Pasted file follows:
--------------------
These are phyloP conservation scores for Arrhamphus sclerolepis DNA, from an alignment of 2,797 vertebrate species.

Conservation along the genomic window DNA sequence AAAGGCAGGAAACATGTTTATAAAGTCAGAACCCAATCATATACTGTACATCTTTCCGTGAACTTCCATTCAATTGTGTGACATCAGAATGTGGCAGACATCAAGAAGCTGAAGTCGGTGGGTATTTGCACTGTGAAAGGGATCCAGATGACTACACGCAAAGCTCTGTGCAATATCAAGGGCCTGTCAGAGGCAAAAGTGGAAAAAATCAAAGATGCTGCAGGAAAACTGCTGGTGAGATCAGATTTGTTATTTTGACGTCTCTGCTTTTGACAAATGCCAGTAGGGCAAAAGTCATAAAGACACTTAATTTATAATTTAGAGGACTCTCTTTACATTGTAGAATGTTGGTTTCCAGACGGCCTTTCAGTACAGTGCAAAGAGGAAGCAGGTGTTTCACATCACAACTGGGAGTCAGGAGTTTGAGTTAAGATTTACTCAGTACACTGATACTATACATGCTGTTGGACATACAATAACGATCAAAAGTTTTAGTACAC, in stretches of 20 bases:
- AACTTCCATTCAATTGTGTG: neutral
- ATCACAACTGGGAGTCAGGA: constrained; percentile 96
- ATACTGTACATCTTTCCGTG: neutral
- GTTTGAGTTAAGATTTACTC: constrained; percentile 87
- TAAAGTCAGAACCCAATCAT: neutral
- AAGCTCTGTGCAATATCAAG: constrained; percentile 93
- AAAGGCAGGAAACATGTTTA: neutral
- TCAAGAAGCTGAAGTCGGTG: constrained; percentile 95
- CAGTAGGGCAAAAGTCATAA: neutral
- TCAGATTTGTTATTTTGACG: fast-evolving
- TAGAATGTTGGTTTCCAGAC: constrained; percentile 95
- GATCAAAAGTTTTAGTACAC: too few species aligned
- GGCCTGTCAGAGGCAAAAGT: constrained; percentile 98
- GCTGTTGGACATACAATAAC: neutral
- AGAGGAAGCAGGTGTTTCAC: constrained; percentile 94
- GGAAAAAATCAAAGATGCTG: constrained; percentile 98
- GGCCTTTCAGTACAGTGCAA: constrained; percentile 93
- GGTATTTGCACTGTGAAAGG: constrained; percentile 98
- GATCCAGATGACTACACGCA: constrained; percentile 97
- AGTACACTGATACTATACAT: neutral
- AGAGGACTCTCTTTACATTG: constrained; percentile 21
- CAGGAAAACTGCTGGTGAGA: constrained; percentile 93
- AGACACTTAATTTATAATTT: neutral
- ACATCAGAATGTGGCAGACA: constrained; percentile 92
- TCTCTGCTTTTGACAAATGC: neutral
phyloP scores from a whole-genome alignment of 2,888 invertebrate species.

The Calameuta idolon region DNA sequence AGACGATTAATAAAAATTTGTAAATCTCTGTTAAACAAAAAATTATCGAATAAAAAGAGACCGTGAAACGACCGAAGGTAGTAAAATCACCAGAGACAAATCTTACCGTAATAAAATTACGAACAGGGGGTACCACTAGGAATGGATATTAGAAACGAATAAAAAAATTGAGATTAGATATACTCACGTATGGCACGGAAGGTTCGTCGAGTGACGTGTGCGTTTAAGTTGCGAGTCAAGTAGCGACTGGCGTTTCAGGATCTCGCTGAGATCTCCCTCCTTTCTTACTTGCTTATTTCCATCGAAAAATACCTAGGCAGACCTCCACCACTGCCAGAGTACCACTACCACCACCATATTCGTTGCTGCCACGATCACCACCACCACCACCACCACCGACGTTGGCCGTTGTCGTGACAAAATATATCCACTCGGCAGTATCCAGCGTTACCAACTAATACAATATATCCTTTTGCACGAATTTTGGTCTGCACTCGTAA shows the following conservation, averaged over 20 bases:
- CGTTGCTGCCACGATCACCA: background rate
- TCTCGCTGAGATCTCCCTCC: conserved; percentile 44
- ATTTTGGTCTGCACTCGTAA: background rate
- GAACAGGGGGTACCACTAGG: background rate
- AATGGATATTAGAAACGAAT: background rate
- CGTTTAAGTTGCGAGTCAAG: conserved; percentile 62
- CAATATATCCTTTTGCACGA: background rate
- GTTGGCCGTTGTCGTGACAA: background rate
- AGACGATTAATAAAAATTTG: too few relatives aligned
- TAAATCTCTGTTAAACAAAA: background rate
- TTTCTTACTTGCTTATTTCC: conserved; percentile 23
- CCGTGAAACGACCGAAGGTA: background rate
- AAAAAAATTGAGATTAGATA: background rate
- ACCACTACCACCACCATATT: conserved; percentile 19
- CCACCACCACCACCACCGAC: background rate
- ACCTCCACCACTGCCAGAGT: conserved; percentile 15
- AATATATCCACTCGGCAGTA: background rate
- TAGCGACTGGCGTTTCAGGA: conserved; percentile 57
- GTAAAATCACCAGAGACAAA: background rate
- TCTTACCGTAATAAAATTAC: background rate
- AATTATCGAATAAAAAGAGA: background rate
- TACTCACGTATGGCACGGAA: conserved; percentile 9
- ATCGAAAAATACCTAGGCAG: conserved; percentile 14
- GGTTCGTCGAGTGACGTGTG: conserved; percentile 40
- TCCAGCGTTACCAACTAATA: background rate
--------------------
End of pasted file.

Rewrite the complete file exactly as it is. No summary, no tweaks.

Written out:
These are phyloP conservation scores for Arrhamphus sclerolepis DNA, from an alignment of 2,797 vertebrate species.

Conservation along the genomic window DNA sequence AAAGGCAGGAAACATGTTTATAAAGTCAGAACCCAATCATATACTGTACATCTTTCCGTGAACTTCCATTCAATTGTGTGACATCAGAATGTGGCAGACATCAAGAAGCTGAAGTCGGTGGGTATTTGCACTGTGAAAGGGATCCAGATGACTACACGCAAAGCTCTGTGCAATATCAAGGGCCTGTCAGAGGCAAAAGTGGAAAAAATCAAAGATGCTGCAGGAAAACTGCTGGTGAGATCAGATTTGTTATTTTGACGTCTCTGCTTTTGACAAATGCCAGTAGGGCAAAAGTCATAAAGACACTTAATTTATAATTTAGAGGACTCTCTTTACATTGTAGAATGTTGGTTTCCAGACGGCCTTTCAGTACAGTGCAAAGAGGAAGCAGGTGTTTCACATCACAACTGGGAGTCAGGAGTTTGAGTTAAGATTTACTCAGTACACTGATACTATACATGCTGTTGGACATACAATAACGATCAAAAGTTTTAGTACAC, in stretches of 20 bases:
- AACTTCCATTCAATTGTGTG: neutral
- ATCACAACTGGGAGTCAGGA: constrained; percentile 96
- ATACTGTACATCTTTCCGTG: neutral
- GTTTGAGTTAAGATTTACTC: constrained; percentile 87
- TAAAGTCAGAACCCAATCAT: neutral
- AAGCTCTGTGCAATATCAAG: constrained; percentile 93
- AAAGGCAGGAAACATGTTTA: neutral
- TCAAGAAGCTGAAGTCGGTG: constrained; percentile 95
- CAGTAGGGCAAAAGTCATAA: neutral
- TCAGATTTGTTATTTTGACG: fast-evolving
- TAGAATGTTGGTTTCCAGAC: constrained; percentile 95
- GATCAAAAGTTTTAGTACAC: too few species aligned
- GGCCTGTCAGAGGCAAAAGT: constrained; percentile 98
- GCTGTTGGACATACAATAAC: neutral
- AGAGGAAGCAGGTGTTTCAC: constrained; percentile 94
- GGAAAAAATCAAAGATGCTG: constrained; percentile 98
- GGCCTTTCAGTACAGTGCAA: constrained; percentile 93
- GGTATTTGCACTGTGAAAGG: constrained; percentile 98
- GATCCAGATGACTACACGCA: constrained; percentile 97
- AGTACACTGATACTATACAT: neutral
- AGAGGACTCTCTTTACATTG: constrained; percentile 21
- CAGGAAAACTGCTGGTGAGA: constrained; percentile 93
- AGACACTTAATTTATAATTT: neutral
- ACATCAGAATGTGGCAGACA: constrained; percentile 92
- TCTCTGCTTTTGACAAATGC: neutral
phyloP scores from a whole-genome alignment of 2,888 invertebrate species.

The Calameuta idolon region DNA sequence AGACGATTAATAAAAATTTGTAAATCTCTGTTAAACAAAAAATTATCGAATAAAAAGAGACCGTGAAACGACCGAAGGTAGTAAAATCACCAGAGACAAATCTTACCGTAATAAAATTACGAACAGGGGGTACCACTAGGAATGGATATTAGAAACGAATAAAAAAATTGAGATTAGATATACTCACGTATGGCACGGAAGGTTCGTCGAGTGACGTGTGCGTTTAAGTTGCGAGTCAAGTAGCGACTGGCGTTTCAGGATCTCGCTGAGATCTCCCTCCTTTCTTACTTGCTTATTTCCATCGAAAAATACCTAGGCAGACCTCCACCACTGCCAGAGTACCACTACCACCACCATATTCGTTGCTGCCACGATCACCACCACCACCACCACCACCGACGTTGGCCGTTGTCGTGACAAAATATATCCACTCGGCAGTATCCAGCGTTACCAACTAATACAATATATCCTTTTGCACGAATTTTGGTCTGCACTCGTAA shows the following conservation, averaged over 20 bases:
- CGTTGCTGCCACGATCACCA: background rate
- TCTCGCTGAGATCTCCCTCC: conserved; percentile 44
- ATTTTGGTCTGCACTCGTAA: background rate
- GAACAGGGGGTACCACTAGG: background rate
- AATGGATATTAGAAACGAAT: background rate
- CGTTTAAGTTGCGAGTCAAG: conserved; percentile 62
- CAATATATCCTTTTGCACGA: background rate
- GTTGGCCGTTGTCGTGACAA: background rate
- AGACGATTAATAAAAATTTG: too few relatives aligned
- TAAATCTCTGTTAAACAAAA: background rate
- TTTCTTACTTGCTTATTTCC: conserved; percentile 23
- CCGTGAAACGACCGAAGGTA: background rate
- AAAAAAATTGAGATTAGATA: background rate
- ACCACTACCACCACCATATT: conserved; percentile 19
- CCACCACCACCACCACCGAC: background rate
- ACCTCCACCACTGCCAGAGT: conserved; percentile 15
- AATATATCCACTCGGCAGTA: background rate
- TAGCGACTGGCGTTTCAGGA: conserved; percentile 57
- GTAAAATCACCAGAGACAAA: background rate
- TCTTACCGTAATAAAATTAC: background rate
- AATTATCGAATAAAAAGAGA: background rate
- TACTCACGTATGGCACGGAA: conserved; percentile 9
- ATCGAAAAATACCTAGGCAG: conserved; percentile 14
- GGTTCGTCGAGTGACGTGTG: conserved; percentile 40
- TCCAGCGTTACCAACTAATA: background rate